Sustainable Flooring Options


| 2/23/2015 8:24:00 AM


Tags: sustainable flooring, Kari Klaus, Virginia,

When choosing new flooring, watch your step. You'll often hear the phrase, “Kitchens and baths sell homes” and that's mostly true. But in my experience as a northern Virginia Realtor, it’s not the whole picture. Yes an ugly, outdated kitchen will be a turn off for many buyers. But so will flooring. When a buyer first walks up to a home, curb appeal is the first thing they see. But flooring is the second. Imagine you open up the door and you look down to watch your step coming into the home. What’s the first thing you see? Is it a beautiful wood floor or neutral colored carpet? Or is it a linoleum from the 1970s? Yikes! Before that buyer has even made it to the kitchen or bathroom, they’ve already started thinking about how much money, time, and effort it will take to replace the flooring that they cannot stand. The color and the type can be a turn off to potential buyers, so choose wisely. And when you are trying to remodel or build a sustainable home, choose even more wisely.

There are really two things to think about when choosing your floor: your home’s location (region) and your sustainable options.

Thinking regionally matters a whole lot. If your home is in the Northeast, a home with tile throughout is not common and will not appeal to the majority of buyers for instance. Instead, the buyers that see your home will be thinking about all the negatives of replacing all or most of the flooring in a home. If you don’t know what’s common in your region, then here’s a pretty quick homework assignment. Go to any one of the major real estate websites. Type in your city or state to see the homes that are currently on the market. Likely the second or third photo in, you will see the types of flooring used throughout the home and once you’ve seen a common theme of flooring choices; tile, carpet, or wood, you get the idea of what’s considered common in your location. But don’t discount the appeal of alternative choices like concrete, cork, or recycled tile. These choices could be close enough to the more common flooring options out there, but a much more sustainable option.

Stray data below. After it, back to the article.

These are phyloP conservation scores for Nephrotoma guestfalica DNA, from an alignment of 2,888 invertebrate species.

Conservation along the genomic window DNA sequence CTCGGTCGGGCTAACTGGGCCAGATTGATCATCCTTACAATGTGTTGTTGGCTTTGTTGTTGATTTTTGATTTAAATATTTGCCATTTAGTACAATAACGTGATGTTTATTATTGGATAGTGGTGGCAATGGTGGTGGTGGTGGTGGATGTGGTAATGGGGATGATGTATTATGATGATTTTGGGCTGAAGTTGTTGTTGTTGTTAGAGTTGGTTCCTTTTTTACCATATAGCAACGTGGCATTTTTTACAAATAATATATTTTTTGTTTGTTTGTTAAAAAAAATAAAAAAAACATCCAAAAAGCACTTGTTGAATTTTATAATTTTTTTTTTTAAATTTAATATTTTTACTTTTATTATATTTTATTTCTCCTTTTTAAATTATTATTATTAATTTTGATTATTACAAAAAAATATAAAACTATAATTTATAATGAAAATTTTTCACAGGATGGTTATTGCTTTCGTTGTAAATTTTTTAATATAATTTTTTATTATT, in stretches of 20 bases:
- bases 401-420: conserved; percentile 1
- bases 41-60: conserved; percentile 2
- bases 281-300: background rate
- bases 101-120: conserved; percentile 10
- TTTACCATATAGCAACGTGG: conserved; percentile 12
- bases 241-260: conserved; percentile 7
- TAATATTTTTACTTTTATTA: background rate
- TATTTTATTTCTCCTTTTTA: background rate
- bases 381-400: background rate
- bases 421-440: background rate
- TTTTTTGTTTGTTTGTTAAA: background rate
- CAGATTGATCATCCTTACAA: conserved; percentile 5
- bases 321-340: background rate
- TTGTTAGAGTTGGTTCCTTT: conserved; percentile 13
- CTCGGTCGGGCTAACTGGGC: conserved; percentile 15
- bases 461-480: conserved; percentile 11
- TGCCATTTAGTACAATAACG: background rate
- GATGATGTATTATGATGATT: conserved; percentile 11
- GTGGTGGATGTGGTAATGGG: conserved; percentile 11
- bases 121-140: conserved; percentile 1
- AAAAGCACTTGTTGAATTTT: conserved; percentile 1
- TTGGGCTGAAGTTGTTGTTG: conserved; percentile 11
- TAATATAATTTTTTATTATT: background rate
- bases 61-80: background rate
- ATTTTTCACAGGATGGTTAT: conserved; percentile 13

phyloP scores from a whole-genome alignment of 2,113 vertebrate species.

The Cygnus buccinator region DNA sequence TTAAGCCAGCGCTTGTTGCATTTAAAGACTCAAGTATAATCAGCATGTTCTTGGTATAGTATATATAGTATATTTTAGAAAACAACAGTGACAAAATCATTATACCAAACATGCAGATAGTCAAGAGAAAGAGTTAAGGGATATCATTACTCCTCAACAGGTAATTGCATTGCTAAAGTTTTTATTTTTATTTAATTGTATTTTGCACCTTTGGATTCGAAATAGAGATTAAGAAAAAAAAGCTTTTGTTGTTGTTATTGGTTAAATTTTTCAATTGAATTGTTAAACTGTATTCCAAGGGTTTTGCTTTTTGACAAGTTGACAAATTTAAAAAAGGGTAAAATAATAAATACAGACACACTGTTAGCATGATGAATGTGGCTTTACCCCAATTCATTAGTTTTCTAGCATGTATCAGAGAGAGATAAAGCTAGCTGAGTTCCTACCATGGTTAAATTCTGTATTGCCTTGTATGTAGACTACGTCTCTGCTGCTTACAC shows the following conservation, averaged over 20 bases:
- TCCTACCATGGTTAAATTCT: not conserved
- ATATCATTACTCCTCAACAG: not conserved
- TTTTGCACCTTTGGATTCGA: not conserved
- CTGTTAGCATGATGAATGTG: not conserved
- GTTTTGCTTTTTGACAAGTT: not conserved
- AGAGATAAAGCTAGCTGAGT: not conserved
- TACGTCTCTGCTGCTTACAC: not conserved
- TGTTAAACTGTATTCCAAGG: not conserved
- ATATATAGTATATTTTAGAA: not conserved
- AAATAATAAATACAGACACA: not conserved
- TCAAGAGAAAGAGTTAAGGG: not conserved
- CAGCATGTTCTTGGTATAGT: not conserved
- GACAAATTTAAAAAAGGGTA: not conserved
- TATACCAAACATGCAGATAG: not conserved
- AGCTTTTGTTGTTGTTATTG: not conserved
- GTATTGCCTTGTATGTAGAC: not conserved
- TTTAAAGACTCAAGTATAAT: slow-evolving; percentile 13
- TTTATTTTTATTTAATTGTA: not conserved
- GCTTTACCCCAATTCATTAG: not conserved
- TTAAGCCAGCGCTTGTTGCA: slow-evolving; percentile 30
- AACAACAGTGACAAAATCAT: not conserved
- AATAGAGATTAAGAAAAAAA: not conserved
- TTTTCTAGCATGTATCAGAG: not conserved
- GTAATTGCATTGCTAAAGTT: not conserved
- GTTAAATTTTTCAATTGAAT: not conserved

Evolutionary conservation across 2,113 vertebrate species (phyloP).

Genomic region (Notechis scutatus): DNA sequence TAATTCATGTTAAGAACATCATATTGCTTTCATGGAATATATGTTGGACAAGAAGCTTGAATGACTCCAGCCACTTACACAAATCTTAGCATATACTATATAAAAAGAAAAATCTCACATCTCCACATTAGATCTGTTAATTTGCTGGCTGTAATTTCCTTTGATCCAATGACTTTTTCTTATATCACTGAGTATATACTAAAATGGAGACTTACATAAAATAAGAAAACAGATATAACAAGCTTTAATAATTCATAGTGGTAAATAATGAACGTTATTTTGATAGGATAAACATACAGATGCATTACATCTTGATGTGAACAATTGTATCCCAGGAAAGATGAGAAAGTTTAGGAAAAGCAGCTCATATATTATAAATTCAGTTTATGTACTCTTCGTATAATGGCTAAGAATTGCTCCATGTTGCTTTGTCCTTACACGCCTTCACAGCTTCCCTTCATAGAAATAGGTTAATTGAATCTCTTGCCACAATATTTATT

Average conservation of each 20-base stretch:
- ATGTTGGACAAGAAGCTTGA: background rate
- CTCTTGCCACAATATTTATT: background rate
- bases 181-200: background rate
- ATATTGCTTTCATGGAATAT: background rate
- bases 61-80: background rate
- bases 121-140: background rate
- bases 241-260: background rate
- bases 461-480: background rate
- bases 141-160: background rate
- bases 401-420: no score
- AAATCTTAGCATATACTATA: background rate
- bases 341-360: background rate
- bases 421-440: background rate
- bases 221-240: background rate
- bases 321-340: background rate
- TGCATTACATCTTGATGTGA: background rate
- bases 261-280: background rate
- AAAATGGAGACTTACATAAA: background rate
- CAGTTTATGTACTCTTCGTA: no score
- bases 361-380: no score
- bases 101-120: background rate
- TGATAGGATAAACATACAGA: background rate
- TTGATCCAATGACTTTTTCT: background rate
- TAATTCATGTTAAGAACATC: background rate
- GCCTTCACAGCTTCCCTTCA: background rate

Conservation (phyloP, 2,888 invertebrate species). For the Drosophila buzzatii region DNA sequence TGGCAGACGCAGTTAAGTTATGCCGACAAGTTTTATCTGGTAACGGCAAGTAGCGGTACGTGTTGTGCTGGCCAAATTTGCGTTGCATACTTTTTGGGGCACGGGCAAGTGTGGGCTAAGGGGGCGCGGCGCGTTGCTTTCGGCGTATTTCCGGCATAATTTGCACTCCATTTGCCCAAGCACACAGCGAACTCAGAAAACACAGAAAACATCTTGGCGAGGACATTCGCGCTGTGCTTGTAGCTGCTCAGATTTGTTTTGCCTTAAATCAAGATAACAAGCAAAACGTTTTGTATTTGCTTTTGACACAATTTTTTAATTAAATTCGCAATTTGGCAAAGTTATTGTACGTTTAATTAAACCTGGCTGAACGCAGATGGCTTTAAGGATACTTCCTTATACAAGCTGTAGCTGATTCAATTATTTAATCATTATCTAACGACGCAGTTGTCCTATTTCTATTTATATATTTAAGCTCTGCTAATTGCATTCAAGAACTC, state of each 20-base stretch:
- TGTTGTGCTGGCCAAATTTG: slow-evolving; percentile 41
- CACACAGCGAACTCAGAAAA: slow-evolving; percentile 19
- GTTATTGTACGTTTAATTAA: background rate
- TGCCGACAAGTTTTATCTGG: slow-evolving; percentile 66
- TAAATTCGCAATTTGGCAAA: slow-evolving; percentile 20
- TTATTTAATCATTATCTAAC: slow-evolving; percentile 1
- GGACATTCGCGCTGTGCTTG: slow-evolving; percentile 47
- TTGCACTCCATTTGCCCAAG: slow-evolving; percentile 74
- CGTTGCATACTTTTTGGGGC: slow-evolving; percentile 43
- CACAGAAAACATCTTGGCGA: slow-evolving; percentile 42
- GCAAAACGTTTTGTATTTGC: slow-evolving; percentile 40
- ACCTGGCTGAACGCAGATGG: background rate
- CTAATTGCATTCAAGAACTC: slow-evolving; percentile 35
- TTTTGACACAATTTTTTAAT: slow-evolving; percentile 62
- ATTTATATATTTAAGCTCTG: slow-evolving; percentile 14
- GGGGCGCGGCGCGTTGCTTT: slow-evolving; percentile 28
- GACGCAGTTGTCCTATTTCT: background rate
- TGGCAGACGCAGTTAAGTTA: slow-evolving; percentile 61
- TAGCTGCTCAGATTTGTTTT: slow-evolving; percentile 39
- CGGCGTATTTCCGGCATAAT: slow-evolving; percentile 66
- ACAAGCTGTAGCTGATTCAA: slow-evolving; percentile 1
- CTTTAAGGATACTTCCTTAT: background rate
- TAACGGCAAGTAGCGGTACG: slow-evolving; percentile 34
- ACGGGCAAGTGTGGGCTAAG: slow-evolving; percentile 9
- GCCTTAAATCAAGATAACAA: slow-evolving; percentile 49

Thinking regionally also matters to the materials sourced. If material you choose is considered sustainable (recycled, reclaimed, easily renewable resource for example), but it is sourced and delivered from another part of the world, then you have to consider the products overall sustainability qualities. Does it have a large carbon foot because of where it was sourced, manufactured and then delivered? Or if it was sourced from another country, at least be sure that it was part of a sustainably managed forest. Does its packaging adhere to the overall sustainability of a product? Getting this detailed can take a lot of time and effort. So some companies are starting to use terms like “cradle to grave” sustainable.

In my home, I chose 2 sustainable flooring products; one I love and one that I am not so fond of. So here’s my review of those. I also want to mention that I have no brand affiliation and there are many companies with similar products.

One of my favorite companies trying to achieve a “cradle to grave” sustainable flooring product is FLOR, which produces carpet tiles. “At FLOR, environmental consciousness is built into every sourcing, design and production decision we make – like manufacturing over 95 percent of our product line in the USA; offering a Return & Recycle Program to turn old FLOR into new products; and, transitioning our entire collection to 100 percent recycled fiber.”




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